Limiting Life?

Ah yes, Daniel Callahan. After reading "Is a Longer Life a Better Life? Our Society Has Lost Sight of Quality" {Second Opinion, Sept. 8}, I'm moved to share my own vision with you.

The trains go by. Their occupants are women and men -- perhaps 83 would be a good cutoff age -- going off to the showers. Not the kind of moisture that prolongs their own juices, however slowed they may be, but the merciful kind. You know: the one perfected during World War II at the recreational camps.

But something troubles me, Mr. Callahan. What about the latecomers? The ones who missed the boat -- oops, train? Like Sen. Claude Pepper, for one, and some of the justices of the Supreme Court? What about Alf Landon, who just celebrated his 100th, with the President -- no youngster he -- in attendance? Is it O.K., Mr. Callahan, to leave them off the troop trains because they have bucks? Will a pre-departure means test be administered?

Let me know. I'm far from needing to make reservations, but I and others in my stage of life might like to scout up failproof investments so that we might fly, rather than go by train. Barbara Rich Charlottesville

The Politics of Abortion

Concerning the article "The Politics of Abortion" {Cover Story, Sept. 8}, the fact that we have a debate at all is because men are doing most of the talking. And to men who are creating this debate, abortion is an abstraction, a perfect form of sex discrimination, impacting on women alone.

As those who actually experience pregnancy, women are apparently thought too partisan to be listened to on reproductive issues. Whether it's abortion, "surrogate" motherhood or the medical use of fetal cells, the "experts" who debate the ethics and legality of the issues are predominantly men.

The problem goes back to the Constitution. Women's access to legal abortion rests insecurely on First Amendment rights of free speech and privacy. But privacy -- meaning making a decision in consultation with a physician -- stops far short of acknowledging women's right to make decisions about their bodies. The 14th Amendment's guarantee of equal protection under the law would have been secured for women by the Equal Rights Amendment. With that guarantee refused, women's right to bodily integrity continues to be violated by court decisions made in a man's world. Twiss Butler Alexandria

While I appreciated "The Rise of Medical Vigilantes" {Commentary, Sept. 8}, I am writing to take exception to your description of the National Right to Life Committee as a "mainstream advocacy group." Had you attended their recent mid-June annual convention in New Orleans, you might have found it difficult to describe their organization as mainstream.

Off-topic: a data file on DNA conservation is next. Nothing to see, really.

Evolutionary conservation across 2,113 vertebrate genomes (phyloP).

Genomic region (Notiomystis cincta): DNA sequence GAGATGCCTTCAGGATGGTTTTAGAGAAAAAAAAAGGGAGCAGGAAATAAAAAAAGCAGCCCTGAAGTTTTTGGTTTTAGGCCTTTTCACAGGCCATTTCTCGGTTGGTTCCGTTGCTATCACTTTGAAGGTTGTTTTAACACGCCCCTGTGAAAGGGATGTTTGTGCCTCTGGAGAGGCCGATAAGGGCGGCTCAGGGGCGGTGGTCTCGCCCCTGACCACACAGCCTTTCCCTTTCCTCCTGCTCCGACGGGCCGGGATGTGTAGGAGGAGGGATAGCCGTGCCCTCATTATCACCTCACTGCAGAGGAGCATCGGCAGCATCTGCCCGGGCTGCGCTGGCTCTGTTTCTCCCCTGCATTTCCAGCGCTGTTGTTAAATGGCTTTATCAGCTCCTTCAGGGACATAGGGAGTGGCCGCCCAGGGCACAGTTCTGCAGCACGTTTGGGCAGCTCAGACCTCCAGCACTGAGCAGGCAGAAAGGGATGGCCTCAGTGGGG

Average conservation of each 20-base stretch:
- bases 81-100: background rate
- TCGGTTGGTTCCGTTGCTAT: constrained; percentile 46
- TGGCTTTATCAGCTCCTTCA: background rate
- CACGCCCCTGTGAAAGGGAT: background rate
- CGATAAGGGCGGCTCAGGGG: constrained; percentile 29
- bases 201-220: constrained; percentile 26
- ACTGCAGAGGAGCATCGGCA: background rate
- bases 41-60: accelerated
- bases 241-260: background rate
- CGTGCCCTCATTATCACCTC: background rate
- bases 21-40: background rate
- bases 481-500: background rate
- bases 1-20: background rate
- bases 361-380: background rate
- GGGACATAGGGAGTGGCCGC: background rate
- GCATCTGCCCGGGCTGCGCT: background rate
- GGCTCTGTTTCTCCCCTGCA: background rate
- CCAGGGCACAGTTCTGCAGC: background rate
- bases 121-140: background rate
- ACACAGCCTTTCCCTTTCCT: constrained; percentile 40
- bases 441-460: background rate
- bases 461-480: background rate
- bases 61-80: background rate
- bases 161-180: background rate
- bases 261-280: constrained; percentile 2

I believe that the mainstream in this country is composed of those who have real concerns about abortion and are working hard to obviate the need for it by using responsible, reasonable, ethical, honest and humane means. The hate-mongering, horror-show fabrications and histrionics of career anti-choicers who make their living by proliferating half-truths and falsehoods fall far beyond the limits of the mainstream.

While the National Right to Life Committee often issues press statements regarding its abhorrence of vigilante tactics, the incendiary rhetoric of its leadership inspires less self-controlled listeners to acts of violence and harassment. Douglas Gould Planned Parenthood Federation of America New York

The article reports that Dr. Alan Ross was forbidden by a Montgomery County circuit court judge to perform abortions at his Bethesda office because "demonstrators were disturbing other businesses in the office complex." Ross was in fact prohibited from performing abortions because he violated a statement he had signed well over a year ago assuring the owners of the condominium complex that he did not, and would not, perform abortions there.

I also take exception to the fact that the picture used with the commentary was not exemplary of the type of medical vigilantism outlined in the article but rather showed a nonviolent protest (not a bombing or break-in or burning) of an abortion clinic. In the interest of unbiased reporting, let's at least be clear on that issue. Donna M. Boccabella Olney

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